Snow begins to melt on a car in Euless, Texas, Thursday, Feb. 18, 2021. (AP Photo/Michael Ainsworth)

Doesn’t global warming mean no more winter? If so, then why is the Northern Hemisphere having such a cold one? The answer lies in part in the nature of global warming, and may in part in the effect of a decline in solar output that is not part of global warming models, but this is unclear. Some models show steady solar output, but there has been evidence since 2017 of a possible solar minimum developing. Planetary warming is greatest at the poles, with the result that the northern jet stream has a tendency to be pushed south more than normal and, especially in the winter, further than normal.

However, instead of bringing air that is at relatively mild arctic winter temperatures with it, it is becoming much colder, possibly because a dip in solar output is causing less heat to reach the hemisphere as the seasonal tilt of the planet causes it to face the sun less directly. The steadily weakening of the Gulf Stream also means that there is nothing to moderate extreme southward movement of the jet stream and the cold air that is developing with it. The exact mechanism involved is not presently understood.

This phenomenon has been taking place for about ten years, and growing steadily stronger, as is illustrated by the catastrophe that has befallen Texas and the US Southeast. As these are the regions of the country most committed to global warming denial, they have lagged behind in hardening their vital infrastructure against possible weather extremes.

For example, after a milder but similar expression of this phenomenon in 2011 a report recommending the winterizing of this infrastructure was ignored. Again in 2018, the problem was ignored. Now, in 2021, Texas is being devastated by what is going to become the worst weather catastrophe in the state’s history, and among the worst in modern American history.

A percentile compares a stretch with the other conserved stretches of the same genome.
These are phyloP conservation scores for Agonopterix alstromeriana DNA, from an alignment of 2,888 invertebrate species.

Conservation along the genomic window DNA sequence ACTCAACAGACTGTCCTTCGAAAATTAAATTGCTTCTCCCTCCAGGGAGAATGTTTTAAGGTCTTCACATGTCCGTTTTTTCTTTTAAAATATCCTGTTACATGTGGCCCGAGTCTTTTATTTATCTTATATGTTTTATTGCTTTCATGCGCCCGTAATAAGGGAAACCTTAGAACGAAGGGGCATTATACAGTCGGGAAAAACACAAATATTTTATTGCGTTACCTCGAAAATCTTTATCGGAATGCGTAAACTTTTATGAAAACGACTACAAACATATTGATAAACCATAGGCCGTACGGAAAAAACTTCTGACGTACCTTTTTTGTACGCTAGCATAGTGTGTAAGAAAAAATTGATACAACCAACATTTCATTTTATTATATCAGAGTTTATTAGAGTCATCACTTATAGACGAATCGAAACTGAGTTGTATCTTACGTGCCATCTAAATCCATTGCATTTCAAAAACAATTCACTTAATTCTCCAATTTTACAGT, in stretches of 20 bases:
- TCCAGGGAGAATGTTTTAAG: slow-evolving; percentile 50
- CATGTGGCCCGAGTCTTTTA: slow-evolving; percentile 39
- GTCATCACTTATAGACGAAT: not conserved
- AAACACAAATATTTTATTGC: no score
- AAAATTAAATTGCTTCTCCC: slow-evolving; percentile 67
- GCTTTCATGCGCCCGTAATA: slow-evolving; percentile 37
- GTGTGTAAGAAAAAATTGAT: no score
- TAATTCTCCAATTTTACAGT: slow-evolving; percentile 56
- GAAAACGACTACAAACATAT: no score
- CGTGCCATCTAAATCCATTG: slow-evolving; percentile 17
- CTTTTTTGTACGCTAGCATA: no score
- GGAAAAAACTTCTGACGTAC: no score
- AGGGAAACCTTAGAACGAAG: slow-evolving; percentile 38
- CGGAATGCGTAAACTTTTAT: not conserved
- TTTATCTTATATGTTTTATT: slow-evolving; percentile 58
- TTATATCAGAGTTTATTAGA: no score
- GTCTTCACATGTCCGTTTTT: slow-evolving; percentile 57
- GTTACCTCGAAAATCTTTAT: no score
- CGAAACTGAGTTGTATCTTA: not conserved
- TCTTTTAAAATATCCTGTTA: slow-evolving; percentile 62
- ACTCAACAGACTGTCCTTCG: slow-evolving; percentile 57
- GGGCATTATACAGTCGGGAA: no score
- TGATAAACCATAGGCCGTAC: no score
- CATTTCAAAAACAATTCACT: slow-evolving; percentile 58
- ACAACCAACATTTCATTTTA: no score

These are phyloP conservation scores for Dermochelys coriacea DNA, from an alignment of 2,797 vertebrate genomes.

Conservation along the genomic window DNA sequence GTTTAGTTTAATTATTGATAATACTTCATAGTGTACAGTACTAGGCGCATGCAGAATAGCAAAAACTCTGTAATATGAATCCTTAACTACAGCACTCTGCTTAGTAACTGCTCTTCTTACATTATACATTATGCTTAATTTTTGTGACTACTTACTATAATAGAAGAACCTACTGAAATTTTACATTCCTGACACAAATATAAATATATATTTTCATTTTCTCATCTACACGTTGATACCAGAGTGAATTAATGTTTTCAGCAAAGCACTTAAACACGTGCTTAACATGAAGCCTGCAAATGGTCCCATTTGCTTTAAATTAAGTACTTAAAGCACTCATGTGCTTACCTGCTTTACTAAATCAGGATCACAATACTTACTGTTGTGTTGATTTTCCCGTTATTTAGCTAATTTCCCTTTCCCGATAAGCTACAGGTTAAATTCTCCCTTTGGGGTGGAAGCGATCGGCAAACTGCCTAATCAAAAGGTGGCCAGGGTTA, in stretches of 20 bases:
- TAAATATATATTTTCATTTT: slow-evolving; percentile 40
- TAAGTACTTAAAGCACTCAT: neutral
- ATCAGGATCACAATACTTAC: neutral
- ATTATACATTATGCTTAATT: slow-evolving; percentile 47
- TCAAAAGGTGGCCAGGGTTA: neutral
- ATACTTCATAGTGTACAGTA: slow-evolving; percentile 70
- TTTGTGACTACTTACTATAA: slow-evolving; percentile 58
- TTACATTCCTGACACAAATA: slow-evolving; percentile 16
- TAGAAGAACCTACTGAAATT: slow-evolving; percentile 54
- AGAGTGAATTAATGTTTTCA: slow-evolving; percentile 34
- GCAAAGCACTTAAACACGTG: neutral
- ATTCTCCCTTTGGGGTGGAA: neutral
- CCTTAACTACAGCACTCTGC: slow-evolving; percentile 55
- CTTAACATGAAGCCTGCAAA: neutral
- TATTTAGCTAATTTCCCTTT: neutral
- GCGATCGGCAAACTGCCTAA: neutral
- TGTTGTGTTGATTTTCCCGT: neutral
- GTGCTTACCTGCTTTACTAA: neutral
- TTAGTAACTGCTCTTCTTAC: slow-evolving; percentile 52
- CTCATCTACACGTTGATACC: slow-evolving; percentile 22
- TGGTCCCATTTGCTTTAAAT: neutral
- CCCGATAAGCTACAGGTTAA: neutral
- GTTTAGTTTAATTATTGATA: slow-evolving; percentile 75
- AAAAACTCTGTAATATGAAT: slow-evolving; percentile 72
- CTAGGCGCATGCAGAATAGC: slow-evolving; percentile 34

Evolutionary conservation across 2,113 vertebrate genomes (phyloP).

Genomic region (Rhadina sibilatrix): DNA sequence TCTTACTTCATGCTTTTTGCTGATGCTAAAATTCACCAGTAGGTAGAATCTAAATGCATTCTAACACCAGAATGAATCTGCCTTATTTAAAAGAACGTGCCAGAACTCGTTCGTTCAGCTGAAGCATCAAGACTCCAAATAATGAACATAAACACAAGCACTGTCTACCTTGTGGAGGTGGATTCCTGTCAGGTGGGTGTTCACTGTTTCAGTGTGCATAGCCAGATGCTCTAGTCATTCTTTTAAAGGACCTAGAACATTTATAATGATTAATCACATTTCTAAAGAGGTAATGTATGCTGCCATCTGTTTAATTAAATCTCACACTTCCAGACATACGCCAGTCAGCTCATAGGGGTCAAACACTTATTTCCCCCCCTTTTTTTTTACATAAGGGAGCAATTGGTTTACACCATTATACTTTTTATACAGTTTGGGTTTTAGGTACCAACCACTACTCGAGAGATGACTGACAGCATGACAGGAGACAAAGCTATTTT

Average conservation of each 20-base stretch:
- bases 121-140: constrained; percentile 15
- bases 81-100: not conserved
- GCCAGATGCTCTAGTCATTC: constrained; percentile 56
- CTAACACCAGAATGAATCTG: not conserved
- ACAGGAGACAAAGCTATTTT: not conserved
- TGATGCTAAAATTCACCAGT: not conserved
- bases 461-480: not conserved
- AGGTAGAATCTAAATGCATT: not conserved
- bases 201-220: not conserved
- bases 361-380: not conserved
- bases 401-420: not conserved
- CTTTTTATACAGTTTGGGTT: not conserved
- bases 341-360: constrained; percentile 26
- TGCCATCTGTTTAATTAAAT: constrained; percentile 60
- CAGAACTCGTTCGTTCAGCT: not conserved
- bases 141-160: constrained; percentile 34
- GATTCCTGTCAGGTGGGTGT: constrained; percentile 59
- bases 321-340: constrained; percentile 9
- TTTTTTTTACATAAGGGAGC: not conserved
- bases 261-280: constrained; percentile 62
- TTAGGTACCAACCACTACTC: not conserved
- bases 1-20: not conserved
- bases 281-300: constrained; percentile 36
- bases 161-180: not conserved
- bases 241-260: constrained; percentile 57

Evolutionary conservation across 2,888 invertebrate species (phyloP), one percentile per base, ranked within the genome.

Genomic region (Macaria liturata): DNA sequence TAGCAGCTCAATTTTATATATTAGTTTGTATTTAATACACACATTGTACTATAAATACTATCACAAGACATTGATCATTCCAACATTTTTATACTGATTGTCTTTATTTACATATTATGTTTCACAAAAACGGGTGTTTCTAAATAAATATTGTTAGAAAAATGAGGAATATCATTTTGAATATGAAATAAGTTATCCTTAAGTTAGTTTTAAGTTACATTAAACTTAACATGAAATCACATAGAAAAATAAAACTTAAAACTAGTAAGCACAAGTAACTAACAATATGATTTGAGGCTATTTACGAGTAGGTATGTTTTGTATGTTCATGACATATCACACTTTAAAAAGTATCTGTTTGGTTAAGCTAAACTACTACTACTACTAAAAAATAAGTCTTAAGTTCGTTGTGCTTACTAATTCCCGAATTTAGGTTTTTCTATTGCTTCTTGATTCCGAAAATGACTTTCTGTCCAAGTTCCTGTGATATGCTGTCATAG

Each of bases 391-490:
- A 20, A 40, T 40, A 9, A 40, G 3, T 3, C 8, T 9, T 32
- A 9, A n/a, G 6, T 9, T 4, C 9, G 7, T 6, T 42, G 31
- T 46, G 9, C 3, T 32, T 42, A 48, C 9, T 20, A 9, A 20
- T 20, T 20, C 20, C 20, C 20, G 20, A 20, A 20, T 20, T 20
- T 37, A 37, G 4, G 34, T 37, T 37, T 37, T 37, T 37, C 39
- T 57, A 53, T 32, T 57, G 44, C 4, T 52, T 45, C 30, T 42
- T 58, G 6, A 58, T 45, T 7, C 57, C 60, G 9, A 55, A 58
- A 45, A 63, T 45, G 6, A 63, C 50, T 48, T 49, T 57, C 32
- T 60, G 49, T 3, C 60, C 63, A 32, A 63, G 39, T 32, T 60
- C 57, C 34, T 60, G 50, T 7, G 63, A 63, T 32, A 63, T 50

The loss of wildlife and cattle will prove to be unprecedented, and the extent of damage to water delivery will take months to completely repair. The loss of life, with 58 dead known as of this writing, can never be repaired.

The disruption and near failure of the Texas power grid was due to the freezing of unwinterized wind turbines and gas-fired power plants. Despite the crystal-clear warnings both from nature and from science that the danger was clear and present, nothing was done.

The loss of wildlife and cattle was probably not preventable, but the damage to the infrastructure was. It should be remembered that nature doesn’t care about our politics. Climate change is here, and it is growing more dangerous every day, as this catastrophe tragically illustrates.

Unknowncountry’s Climate Watch continues to monitor the situation and now reports North American dangerous weather probability as extremely high. It is possible that very violent and extensive spring storms could take place from Texas into the Mid-Atlantic states and across the Midwest this spring.

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  1. Well written Whitley, I agree with your assessment of the situation. I pray to God that those in need get help quickly. And those of political power, do the right moral thing. Forget about the party partisanship please!

  2. I used to sound strange, but I’ve been saying for years that the color of the sun seems less “yellow”. I’m 58 and when I was a child, I remember those sunny yellow days we used a bright yellow crayon to depict. Now, the sun seems whiter. I know our skies have more water vapor which is making them appear milky looking. But, I don’t think thats it. I’m not sure how people can’t see this with their own eyes.

    1. Perhaps it’s where you live? Since tighter emission regulations, the air has cleaned up quite a bit in some urban areas compared to decades past. We all hate that dreaded “check engine light” coming on, but things have improved in that regard at least.

      As to the cold, I was in La Crosse Wisconsin last week with that minus 15 degree air they had there. I couldn’t help but take a second to tip my hat to the Native Americans. They lived that nonsense every winter for generations!

      1. Yes, agreed. I live in Vancouver. I asked an astronomer about this 10 years ago and he didn’t seem to be aware of it but the light from the sun was golden when I was younger and now it is quite white. I don’t think it’s about pollution.

    2. I can see it.Where I live the sun was more yellow when I was a child also.

    3. I totally agree. I grew up in Miami where the sunlight was so very yellow. I thought the whiter sunlight was because I now live in LA. However I visit my family often and noticed that the daylight is whiter there too. Something has definitely changed over the past 50 years but it was gradual so we didn’t notice it.